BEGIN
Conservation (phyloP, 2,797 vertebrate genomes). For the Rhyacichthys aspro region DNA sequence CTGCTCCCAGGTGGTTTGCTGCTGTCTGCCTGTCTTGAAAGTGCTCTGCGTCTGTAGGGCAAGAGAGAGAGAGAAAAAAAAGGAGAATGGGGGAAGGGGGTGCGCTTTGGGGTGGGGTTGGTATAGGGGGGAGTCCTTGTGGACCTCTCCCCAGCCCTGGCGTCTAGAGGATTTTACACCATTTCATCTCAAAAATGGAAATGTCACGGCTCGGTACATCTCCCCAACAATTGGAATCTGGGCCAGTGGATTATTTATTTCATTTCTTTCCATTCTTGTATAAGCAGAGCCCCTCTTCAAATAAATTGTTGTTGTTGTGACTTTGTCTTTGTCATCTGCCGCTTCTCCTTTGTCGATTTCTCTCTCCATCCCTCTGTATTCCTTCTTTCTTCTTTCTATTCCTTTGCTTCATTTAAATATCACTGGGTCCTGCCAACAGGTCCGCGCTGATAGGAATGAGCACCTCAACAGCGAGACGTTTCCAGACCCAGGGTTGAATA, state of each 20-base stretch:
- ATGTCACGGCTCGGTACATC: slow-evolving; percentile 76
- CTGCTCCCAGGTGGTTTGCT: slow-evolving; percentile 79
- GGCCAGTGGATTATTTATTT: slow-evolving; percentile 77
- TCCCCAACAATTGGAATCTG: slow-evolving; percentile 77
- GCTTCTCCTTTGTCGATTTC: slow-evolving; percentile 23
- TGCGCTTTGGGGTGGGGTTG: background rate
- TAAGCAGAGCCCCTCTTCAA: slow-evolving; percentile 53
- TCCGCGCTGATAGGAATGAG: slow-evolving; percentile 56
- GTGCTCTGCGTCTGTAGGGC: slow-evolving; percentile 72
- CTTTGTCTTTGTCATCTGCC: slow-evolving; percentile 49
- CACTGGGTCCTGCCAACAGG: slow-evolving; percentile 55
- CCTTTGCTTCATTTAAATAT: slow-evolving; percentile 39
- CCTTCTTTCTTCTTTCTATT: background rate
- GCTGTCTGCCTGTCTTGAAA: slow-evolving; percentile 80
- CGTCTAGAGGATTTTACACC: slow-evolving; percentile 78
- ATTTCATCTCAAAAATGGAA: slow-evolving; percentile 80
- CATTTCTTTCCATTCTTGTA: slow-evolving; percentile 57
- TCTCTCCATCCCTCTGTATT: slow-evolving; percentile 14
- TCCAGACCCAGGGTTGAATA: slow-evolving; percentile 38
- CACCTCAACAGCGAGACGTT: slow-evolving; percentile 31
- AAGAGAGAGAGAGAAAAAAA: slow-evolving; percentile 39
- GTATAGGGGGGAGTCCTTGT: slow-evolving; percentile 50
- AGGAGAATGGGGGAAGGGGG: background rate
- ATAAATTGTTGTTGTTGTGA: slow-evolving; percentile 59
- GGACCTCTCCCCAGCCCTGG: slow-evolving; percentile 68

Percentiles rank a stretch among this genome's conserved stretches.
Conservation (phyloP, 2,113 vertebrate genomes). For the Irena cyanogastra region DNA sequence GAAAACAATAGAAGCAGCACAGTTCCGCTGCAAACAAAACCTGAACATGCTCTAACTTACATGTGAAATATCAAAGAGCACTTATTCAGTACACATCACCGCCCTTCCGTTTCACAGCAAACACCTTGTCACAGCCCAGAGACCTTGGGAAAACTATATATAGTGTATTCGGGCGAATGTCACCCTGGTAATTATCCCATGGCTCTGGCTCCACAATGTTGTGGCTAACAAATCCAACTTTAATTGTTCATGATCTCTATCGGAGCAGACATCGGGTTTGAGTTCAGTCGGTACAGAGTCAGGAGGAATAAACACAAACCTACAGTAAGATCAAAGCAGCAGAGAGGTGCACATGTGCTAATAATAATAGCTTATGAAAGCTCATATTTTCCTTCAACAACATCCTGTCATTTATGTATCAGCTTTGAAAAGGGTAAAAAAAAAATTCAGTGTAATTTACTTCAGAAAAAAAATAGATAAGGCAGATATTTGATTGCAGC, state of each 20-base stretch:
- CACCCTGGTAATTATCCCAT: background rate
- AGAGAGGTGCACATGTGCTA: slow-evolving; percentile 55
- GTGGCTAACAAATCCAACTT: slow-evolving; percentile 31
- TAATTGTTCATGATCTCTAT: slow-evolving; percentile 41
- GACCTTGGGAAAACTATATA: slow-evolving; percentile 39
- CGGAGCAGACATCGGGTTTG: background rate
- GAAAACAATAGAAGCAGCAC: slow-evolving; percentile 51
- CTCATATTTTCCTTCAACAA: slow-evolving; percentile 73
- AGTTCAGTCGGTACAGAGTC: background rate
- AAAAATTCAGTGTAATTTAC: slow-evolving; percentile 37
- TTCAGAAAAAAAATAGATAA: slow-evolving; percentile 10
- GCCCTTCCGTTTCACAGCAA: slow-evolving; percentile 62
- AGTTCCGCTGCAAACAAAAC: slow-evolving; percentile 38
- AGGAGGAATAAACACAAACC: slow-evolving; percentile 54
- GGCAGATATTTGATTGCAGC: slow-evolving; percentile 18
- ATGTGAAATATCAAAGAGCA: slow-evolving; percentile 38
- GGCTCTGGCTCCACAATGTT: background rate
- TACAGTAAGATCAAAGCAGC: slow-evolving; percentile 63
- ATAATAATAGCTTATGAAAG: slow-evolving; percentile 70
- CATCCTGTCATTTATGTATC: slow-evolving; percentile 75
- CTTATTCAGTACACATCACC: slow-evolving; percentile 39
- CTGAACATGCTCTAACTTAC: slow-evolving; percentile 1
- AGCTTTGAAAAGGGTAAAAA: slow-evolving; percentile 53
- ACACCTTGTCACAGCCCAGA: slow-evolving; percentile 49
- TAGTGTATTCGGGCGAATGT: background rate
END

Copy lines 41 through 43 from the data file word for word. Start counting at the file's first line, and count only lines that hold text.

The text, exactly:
- AGTTCCGCTGCAAACAAAAC: slow-evolving; percentile 38
- AGGAGGAATAAACACAAACC: slow-evolving; percentile 54
- GGCAGATATTTGATTGCAGC: slow-evolving; percentile 18